Posted by   on (December 21, 2013, 23:07 GMT)

That's a bit disingenuous Barry as the 'non captain' average takes into account his early days when he was finding his feet. If you're looking to compare how he performed during his captaincy to after then the Vettori years are a bit irrelevant.

Posted by Baxter_P on (December 21, 2013, 22:51 GMT)

Captaincy debate aside, Taylor's stats are becoming really impressive. He could push that average to 50 in 2014, which would confirm him as truly world class. As a Black Caps fan, it's really nice to have a player of his quality in the middle order (who unlike a few talented NZ batsmen in the recent past has the results to back up his ability). Definitely our best batsman of the past two decades, with only Fleming on a similar level. If one more guy can match his standards our batting would have a very solid look about it (if he's our Martin Crowe, we need an Andrew Jones. If Kane can step up a level in 2014, watch out world!)

Posted by David_1946 on (December 21, 2013, 21:23 GMT)

I believe Taylor is also only the second player to score hundreds in 3 consecutive tests in any series in NZ. The other was Sir Everton Weekes back in 1955/56. Illustrious company indeed!

Posted by   on (December 21, 2013, 18:44 GMT)

Honestly, i think Taylor is just continuing to adapting his game. He's getting better an better and it has nothing to do with being captain or not.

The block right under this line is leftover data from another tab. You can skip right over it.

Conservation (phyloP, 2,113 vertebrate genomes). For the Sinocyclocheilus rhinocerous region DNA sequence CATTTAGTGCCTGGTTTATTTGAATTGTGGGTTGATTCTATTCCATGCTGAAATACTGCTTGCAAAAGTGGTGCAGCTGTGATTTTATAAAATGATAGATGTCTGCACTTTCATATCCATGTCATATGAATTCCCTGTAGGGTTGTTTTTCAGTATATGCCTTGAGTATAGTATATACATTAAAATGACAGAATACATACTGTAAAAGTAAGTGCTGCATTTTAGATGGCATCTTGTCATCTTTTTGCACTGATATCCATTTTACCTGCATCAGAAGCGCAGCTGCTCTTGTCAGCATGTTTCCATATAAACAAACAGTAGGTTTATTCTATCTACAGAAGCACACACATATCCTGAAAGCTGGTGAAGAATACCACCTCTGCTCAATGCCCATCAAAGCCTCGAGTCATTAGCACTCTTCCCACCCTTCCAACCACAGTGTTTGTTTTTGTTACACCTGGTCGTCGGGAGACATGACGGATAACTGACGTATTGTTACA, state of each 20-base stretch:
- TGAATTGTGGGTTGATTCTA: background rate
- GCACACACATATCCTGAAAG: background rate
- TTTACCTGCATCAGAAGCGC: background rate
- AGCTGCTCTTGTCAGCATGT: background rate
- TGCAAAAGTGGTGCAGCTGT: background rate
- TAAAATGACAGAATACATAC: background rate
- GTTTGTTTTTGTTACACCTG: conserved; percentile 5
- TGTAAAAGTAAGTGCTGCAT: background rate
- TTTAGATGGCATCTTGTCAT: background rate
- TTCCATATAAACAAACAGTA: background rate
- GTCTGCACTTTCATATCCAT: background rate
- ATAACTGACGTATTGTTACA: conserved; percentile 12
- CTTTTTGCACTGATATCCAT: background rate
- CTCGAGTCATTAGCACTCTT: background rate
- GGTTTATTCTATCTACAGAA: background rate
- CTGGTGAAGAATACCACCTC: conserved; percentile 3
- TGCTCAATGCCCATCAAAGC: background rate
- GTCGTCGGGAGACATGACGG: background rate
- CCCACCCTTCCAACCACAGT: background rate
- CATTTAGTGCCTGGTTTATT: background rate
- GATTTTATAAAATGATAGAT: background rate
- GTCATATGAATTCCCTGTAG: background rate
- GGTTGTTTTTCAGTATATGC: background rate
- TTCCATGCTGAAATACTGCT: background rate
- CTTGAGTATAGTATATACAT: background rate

Posted by   on (December 21, 2013, 17:05 GMT)

In fact look at his stats captain/non captain. I added today's score in. Captain 1047 @ 49.85 Non Captain 3116 @ 48.00 SO batting average is higher as captain. Scores of 50. 8 in 24 innings as captain. and now 25 in 72 as non captain. Again almost identical

Posted by   on (December 21, 2013, 15:14 GMT)

very well played taylor. you played like real great player in this series.

Posted by blaketindale on (December 21, 2013, 11:09 GMT)

Yeah I don't think the being the captain hindered his batting. 864 in 2013, 819 in 2012, 818 in 2008 and 782 in 2009. Plenty of runs before, after and during his stint as the skipper.

Posted by regofpicton on (December 21, 2013, 9:26 GMT)

That is rather strange I must say. The present party line is that it was NZCricket's generosity in protecting Taylor from the burden of captaincy that has allowed him to score freely. But you say he has scored 800 runs in a calendar year tweice before. Surely that cannot be right . . .

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Shiva Jayaraman is a sub-editor (stats) at ESPNcricinfo.com